And I was. I managed to complete my first-year exams and was taken almost immediately back into hospital. I don’t think I realised how poorly I was and refused to commit to a long-term admission. I said I’d stay over the summer solely to appease other people. I made progress and left feeling hopeful. Once again, I knew I wasn’t ‘there’ but I felt I was on the right track. I was excited to move forward with an outpatient team. Only there wasn’t an outpatient team to go to. I got put on a waiting list and thus went from 24/7 care to absolutely nothing within days. Naturally, it didn’t end well. My dad fought and fought to get me treatment, and eventually I did get to see someone much sooner than I otherwise would have. But by that point it was too late. The eating disorder had already slid back in and I didn’t see a way out. I tried and tried to motivate myself to move forward, but I simply couldn’t.

As my weight fell, so did my cognitive function. I was convinced I was okay, preparing for my year abroad and determined nothing would stop me. I was called into a meeting between health professionals, the university and my parents, where it was decided that I needed to go back into hospital. I was heartbroken. The thought of a year abroad had been one of my biggest motivations for recovery and it was gone. I was angry, and this anger meant I went in determined that was going to be my final admission.

I worked hard for nine months, and left, although not recovered, in a much better place than I’d been before. But once again I was discharged to little support. Due to a lack of services, it was arranged that I would Skype one of the therapists from the hospital once a week. That wasn’t enough and my weight started dropping again. When it hit a certain point, he wasn’t insured to see me anymore. I could see where things were going and was utterly terrified. Luckily, we then learnt that finally an eating disorders service had opened in my local area. I was allocated a therapist with whom I worked incredibly well and began to make progress again. She Skyped me whilst I was away at uni and saw me when I was home. I put in the work, and with her support I got to the end of my degree. Graduation was an emotional time for all of my family, as I don’t think any of us thought I would get there, given I spent more of my degree in hospital than I did in Oxford.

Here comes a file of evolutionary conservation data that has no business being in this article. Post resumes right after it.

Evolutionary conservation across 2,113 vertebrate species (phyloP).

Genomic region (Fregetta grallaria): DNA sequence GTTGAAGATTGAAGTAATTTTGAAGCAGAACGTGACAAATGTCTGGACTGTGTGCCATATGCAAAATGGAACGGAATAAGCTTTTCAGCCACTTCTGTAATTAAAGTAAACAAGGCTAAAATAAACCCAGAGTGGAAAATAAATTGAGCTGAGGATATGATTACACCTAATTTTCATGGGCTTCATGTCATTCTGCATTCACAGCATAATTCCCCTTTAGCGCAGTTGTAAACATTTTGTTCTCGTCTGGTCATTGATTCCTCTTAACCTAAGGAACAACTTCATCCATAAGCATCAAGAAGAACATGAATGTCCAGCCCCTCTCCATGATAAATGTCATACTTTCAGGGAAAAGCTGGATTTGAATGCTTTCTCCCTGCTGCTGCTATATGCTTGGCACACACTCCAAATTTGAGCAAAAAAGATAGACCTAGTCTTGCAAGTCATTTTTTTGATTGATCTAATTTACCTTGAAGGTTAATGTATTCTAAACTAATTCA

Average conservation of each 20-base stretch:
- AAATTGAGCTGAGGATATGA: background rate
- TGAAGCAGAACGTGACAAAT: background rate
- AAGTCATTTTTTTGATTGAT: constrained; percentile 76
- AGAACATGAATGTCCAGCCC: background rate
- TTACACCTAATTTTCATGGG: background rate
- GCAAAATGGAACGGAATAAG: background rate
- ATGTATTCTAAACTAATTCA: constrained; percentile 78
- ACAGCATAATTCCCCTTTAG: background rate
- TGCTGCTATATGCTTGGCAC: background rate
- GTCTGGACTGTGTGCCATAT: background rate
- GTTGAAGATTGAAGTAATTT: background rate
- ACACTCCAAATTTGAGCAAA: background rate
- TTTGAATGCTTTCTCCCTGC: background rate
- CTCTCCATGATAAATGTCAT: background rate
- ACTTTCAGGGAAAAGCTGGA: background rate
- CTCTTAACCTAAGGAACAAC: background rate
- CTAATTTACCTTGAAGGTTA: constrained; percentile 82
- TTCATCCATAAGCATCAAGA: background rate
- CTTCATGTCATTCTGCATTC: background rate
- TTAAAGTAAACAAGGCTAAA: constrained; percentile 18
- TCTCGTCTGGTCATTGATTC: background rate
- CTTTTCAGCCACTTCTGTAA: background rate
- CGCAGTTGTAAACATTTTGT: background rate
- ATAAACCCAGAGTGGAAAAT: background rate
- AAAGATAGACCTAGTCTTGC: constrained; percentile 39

Although my ability to access treatment has not been consistent throughout my battle with anorexia, Beat has been. When my mum was first worried, it was Beat she approached for resources. Before I felt I could approach a doctor, I approached Beat. I can vividly remember running out of the college dining hall, dialling the number and blurting down the phone, “I can’t eat. I can’t eat.” The voice at the other end began to calm me down, they made me feel believed. When I was under CAMHS and my mum’s life had been consumed by meal plans, appointments and temper tantrums, she found solidarity in a support group for parents and carers, some of whom she’s still in touch with to this day.

Beat have been there for me and my loved ones consistently throughout my fight with anorexia in a way no other service has. When friends have asked how to support me, I have directed them to the website, when I’ve felt alone and scared, I’ve known their Helpline is available and the stories shared on their blog have given me hope.

Beat have also provided a public voice for me when I’ve seen policies, apps and products which threaten my recovery. They speak out for those of us in recovery when it feels like the rest of the world is on anorexia’s side. Without Beat fighting for those of us with eating disorders, I fear we would be forgotten altogether in policy making.

I have now been out of inpatient care for two years. I am Vice President of Oxford Student Union and an avid mental health campaigner, but I am far from recovered. I am still under the care of outpatient services and every day is a struggle. The difference now is that when my head screams at me, I know I don’t have to listen. I know I can fight it and that one day I will get there. I am in a place I never thought I would be, one where I want to live and I’m excited for the future. Anorexia is still here, but now it is the supporting artist to my leading lady. 

Contributed by Roisin